Tag Archives: network switch

What Is VLAN Switch and Why Do We Need It?

VLAN or virtual LAN is a type of LAN that is defined to map workstations based on everything except for geographic location. It develops when the network has increased in size and complexity, and many companies require more access ports or a network design. Basically, it’s a networking technology which allows the network to be segmented logically without geographic restrictions. But how much do you know about VLAN switch?

What Is VLAN Switch?

VLAN switch is built on the fiber optic switch of LAN, which realizes the division and management of logical working group as a software. As defined in IEEE standard 802.1Q, VLAN switch can provide a way to transform one network into multiple broadcast domains. And each broadcast domain is usually matched with IP subnet boundaries, so that each subnet has its own VLAN. Therefore, users can obtain various wired LANs for different purposes that are co-existed physically, which means you don’t need to buy additional hardware or cabling at a large expense. With the development of IoT, VLAN switch is extremely useful.

VLAN switch

Figure1: VLAN Example

Why Do We Need VLAN Switch?

As an important feature of modern network technology, VLAN switch not only can create a separate broadcast domain, but also isolate traffic. Besides, it enjoys several advantages as followed that help to optimize the network.

  • Security. Separating system of the VLAN switch can isolate the sensitive data from the general network, so that people will have slim chance to see the information that they aren’t authorized to see.

  • Performance. With LAN data rates increase, traditional routers may generate a bottleneck when sending data in software. VLAN switch can settle this issue. It can segment LAN into VLANs to achieve multiple broadcast domains, which helps to reduce unnecessary network traffic and increase the bandwidth. After a successful setup, VLAN switch will benefit the whole network performance.

Where to Buy VLAN Switch

Using network switches to realize VLAN switch is today’s common solution for network congestion. FS.COM develops a series of network switches such as 1G switch, 10GbE switch, 40G switch and 100G switch. Some products offer VLAN such as S3800-24T4S 24-port 10/100/1000 base-T Gigabit stackable managed switch and 24-port Gigabit PoE+ managed switch, while some are without the support of VLAN like S5800-48F4S 48-port Gigabit SFP L2/L3/MPLS switch and N8000-32Q (32*40GbE) 40GbE spine/core layer switch. Now, we’ll take 24-port Gigabit PoE+ managed switch as an example.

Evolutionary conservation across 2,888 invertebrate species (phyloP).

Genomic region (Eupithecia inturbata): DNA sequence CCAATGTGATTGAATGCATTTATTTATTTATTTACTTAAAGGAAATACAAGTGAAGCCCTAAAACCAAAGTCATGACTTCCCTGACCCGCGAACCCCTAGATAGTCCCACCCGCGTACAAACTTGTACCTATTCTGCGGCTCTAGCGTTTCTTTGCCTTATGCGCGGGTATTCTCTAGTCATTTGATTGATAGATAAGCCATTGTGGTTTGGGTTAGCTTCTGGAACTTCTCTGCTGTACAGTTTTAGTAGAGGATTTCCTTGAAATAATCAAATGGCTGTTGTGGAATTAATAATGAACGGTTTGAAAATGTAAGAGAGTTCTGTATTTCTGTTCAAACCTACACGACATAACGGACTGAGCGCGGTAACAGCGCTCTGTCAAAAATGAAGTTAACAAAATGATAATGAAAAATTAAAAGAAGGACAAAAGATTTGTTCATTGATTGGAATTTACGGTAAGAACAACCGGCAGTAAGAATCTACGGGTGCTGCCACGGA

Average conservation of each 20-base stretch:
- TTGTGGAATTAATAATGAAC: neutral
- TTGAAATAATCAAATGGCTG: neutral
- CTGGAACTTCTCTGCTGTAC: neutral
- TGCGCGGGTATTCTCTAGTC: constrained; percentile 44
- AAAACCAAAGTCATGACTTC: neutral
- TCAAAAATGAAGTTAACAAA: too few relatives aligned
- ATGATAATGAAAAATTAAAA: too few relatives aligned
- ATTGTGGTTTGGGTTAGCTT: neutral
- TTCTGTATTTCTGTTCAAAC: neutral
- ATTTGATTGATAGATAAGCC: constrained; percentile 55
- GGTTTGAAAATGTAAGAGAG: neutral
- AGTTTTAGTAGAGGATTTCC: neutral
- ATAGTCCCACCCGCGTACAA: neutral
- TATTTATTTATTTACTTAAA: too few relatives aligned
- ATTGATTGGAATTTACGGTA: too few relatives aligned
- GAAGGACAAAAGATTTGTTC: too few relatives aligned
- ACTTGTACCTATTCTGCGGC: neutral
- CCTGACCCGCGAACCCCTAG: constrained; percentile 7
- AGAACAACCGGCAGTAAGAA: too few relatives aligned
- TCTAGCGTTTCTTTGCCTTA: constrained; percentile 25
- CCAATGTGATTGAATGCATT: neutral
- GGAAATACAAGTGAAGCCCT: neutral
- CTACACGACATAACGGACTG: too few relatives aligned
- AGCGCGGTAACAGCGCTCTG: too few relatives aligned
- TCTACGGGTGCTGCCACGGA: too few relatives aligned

This S1600-24T4F PoE network switch supports 24 RJ45 ports with each PoE power consumption at 30W. For safety, each port is equipped with separated overload and short-circuit protection, and along with LED to show power status. When connected with CAT5e, each port can achieve single port power and data transmission. It accepts the dual-mode PoE standard and compliant with IEEE802.3af/at. Besides, its switching capacity can reach 52Gbps. The switch helps secure the network through supporting dynamic or static binding by users’ definition like IP, MAC, VLAN and so on.

Figure2: 24-Port Gigabit PoE+ Managed Switch


VLAN switch is a wonderful technology and tool to assist your network. Using FS.COM VLAN switches just by logging into the switch and entering the parameters for the VLAN, you can easily create a VLAN and enjoy your perfect networking experience.

TL-SG1008PE vs S1130-8T2F 8 Port PoE Switch

If you want to buy two 8-port network switch rather than one single 16-port switch just because of tight budget, it’s a wise choice. Then how to choose 8-port switches? Here I want to recommend 8 port poe switch. Poe is a term refers to Power Over Ethernet which is a technology that lets network cables carry electrical power. With poe switch, we can push power and data further than ever before. Now I want to introduce you TL-SG1008PE and S1130-8T2F 8 port poe switch.

TL-SG1008PE 8-Port Gigabit PoE Switch

TP-LINK TL-SG1008PE is a 8-port 10/100/1000Base-T gigabit Ethernet unmanaged switch. It has a total power budget of 124w and up to 30w per port. It also supports IEEE 802.3x flow control for full duplex mode and backpressure for half duplex mode, internal power supply. Moreover, the TL-SG1008PE can save at most 75% of the power consumption with help of innovative energy-efficient technology. TL-SG1008PE is easy to install and use. It requires no configuration and installation. With desktop/Rack mount design, outstanding performance and quality, the TP-LINK TL-SG1008PE 8-Port Gigabit Desktop/Rack mount Switch with 8-Port PoE is a great selection for expanding your home or office network.

S1130-8T2F 8-port PoE Managed Switch

FS.COM S1130-8T2F 8-port PoE managed switch comes with 8 10/100/1000Base-T RJ45 Ethernet ports, 1 console port, and 2 gigabit SFP slots of which the transmission distance can be up to 120 km. This switch is designed fanless, which provides silent and reliable operation. It supplies power to network equipment such as weather-proof IP cameras with windshield wiper and heater, high-performance AP and IP telephone. With high resistance to electromagnetic interference, it also features superior performance in stability, environmental adaptability.

S1130-8T2F 8 Port PoE Switch

TL-SG1008PE VS S1130-8T2F 8 Port PoE Switch